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Chapter Seven The Sorting Hat
(Harry, Ron, and Hermione are sorted into the Gryffindor house at the start-of-term banquet.)
McGonagall receives the first years from Hagrid at the front door and they are led to the start-of-term banquet. But first, the Sorting ceremony takes place, featuring a magical Sorting Hat that sings and places students in one of the four houses (Gryffindor, Slytherin, Hufflepuff, or Ravenclaw) based on the student’s disposition. Hermione and Ron are put into Gryffindor and so is Harry, although the hat did originally consider putting Harry in Slytherin.
At the Gryffindor table, Harry and Ron meet Nearly Headless Nick, Seamus, and Neville. But Harry is disturbed when his scar hurts upon his looking towards Quirrell and the other teachers at the High Table. Headmaster Dumbledore closes the feast by warning students to stay away from the third-floor corridor on the right-hand side. Percy leads the new first years back to the Gryffindor dormitories, and on the way they run into Peeves the Poltergeist. The chapter ends with Harry having a nightmare about Quirrell’s turban, Snape, and Malfoy.
In book four, the Sorting Hat tells of his origins at the hands of the founders of Hogwarts (Hufflepuff, Gryffindor, Ravenclaw, and Slytherin): “While still alive they did divide / Their favorites from the throng, / Yet how to pick the worthy ones / When they were dead and gone? / 'Twas Gryffindor who found the way, / He whipped me off his head / The founders put some brains in me / So I could choose instead!”
Similar to the Sorting Hat’s origin is a story from Norse mythology. The myth says that when the gods made peace after fighting among themselves, “they all spat into a great jar to seal the treaty. From the divine spittle they shaped a man, called Kvasir. He inherited the gods’ wisdom and his advice was highly valued.” (Evans and Matthews, Norse Myths and Legends, p. 33)
Rowling said of the Sorting Hat: "The character you might be most surprised to see evolve is none other than the Sorting Hat... There is more to the Sorting Hat than what you have read about in the first three books... Readers will find out what the Sorting Hat becomes as they get into future books." (http://www.infoplease.com/spot/harrypotter1.html)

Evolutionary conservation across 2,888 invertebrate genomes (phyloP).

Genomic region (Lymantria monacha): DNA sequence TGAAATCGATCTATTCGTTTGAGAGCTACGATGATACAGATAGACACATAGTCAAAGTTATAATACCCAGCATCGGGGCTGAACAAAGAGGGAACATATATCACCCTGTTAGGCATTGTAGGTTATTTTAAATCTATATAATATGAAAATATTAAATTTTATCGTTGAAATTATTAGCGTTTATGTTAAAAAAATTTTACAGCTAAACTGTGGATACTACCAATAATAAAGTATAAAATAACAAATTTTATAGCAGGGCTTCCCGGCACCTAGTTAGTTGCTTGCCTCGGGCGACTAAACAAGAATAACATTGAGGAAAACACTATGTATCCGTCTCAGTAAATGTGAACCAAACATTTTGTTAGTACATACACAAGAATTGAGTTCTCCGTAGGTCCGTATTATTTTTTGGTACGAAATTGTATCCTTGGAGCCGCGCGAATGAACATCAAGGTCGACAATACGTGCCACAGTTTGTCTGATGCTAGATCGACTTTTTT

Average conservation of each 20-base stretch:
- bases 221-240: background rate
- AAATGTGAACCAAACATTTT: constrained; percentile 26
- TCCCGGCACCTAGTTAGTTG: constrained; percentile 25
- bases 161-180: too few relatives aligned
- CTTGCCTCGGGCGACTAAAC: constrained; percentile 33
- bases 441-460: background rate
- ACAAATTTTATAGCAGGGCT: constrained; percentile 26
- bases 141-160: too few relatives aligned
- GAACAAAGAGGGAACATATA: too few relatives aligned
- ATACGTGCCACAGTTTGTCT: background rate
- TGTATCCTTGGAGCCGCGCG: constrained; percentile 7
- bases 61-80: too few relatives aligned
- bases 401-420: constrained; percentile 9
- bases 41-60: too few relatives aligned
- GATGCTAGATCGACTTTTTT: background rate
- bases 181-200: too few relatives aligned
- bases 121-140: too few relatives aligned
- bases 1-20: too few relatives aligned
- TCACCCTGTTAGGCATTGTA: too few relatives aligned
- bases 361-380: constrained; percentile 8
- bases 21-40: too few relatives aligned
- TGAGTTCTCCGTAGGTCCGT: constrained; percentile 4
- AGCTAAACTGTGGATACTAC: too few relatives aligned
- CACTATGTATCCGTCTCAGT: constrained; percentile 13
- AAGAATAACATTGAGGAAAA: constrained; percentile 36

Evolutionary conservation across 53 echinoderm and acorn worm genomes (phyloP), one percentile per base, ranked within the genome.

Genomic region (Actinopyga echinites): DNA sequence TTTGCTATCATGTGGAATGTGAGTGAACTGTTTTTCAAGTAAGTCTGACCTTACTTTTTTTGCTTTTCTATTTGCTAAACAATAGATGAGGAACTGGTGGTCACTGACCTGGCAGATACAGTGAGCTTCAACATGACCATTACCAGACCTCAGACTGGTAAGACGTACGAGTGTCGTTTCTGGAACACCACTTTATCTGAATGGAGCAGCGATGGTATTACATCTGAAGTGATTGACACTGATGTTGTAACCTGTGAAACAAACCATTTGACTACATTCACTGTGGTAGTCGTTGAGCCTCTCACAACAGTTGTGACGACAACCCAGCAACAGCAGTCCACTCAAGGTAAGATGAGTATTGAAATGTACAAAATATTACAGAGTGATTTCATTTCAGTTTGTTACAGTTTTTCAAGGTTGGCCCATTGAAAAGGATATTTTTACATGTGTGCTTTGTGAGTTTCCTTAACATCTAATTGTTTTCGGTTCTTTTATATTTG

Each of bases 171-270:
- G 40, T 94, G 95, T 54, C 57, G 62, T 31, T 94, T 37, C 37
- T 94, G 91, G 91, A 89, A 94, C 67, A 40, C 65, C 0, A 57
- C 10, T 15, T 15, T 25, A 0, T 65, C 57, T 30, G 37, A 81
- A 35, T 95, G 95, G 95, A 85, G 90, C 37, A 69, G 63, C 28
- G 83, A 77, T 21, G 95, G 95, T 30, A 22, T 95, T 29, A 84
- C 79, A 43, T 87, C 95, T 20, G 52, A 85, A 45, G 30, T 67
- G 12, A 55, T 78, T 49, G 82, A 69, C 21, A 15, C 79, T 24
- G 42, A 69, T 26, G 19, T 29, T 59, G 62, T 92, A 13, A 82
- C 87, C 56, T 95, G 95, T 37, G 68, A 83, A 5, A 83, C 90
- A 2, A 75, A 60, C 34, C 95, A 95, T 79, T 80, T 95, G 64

Gryffindor means “Griffin of Gold” in French. The French d’or, “of gold,” is also found in Dumbledore’s name. A Griffin is a half-lion and half-eagle creature that makes a nest of gold. Gold is one of the Gryffindors’ house colors. Gryffindor’s house animal is a lion. Gryffindor’s first name was Godric, and Harry lived in Godric’s Hollow when his parents were killed. Perhaps Harry is a descendant of Godric Gryffindor.
Rowling goes into detail about the food served at the Opening Feast. Rowling recounts that her habit of doing this stems from her childhood book, The Little White Horse. “The author always included details of what her characters were eating and I remember liking that. You may have noticed that I always list the food being eaten at Hogwarts.” (Conversations, 25)
Dumbledore’s warning about the third-floor corridor on the right hand side is an example of “Chekhov's gun.” The Russian playwright Chekhov wrote “If you put a gun onstage in Act I, you must use it by Act III.” A Chekhov's gun is a fictional element (threat, character, mystery, prize, challenge) introduced early and with fanfare and in which the author expects the reader to invest. That investment must pay off with deployment later in the story even if the Chekhov's gun then disappears offstage for a long interval. The out-of- bounds portion of the third floor is a “gun” in that the reader knows that it will come up again.
Caput Draconis is the first password to the Gryffindor common room. Caput is Latin for head and Draconis is Latin for Dragon, so one could interpret the password as “dragon’s head” or perhaps “Draco’s head,” as in Draco Malfoy.
Harry’s nightmare about Quirrell is prophetic. See Dreams, under the Themes section.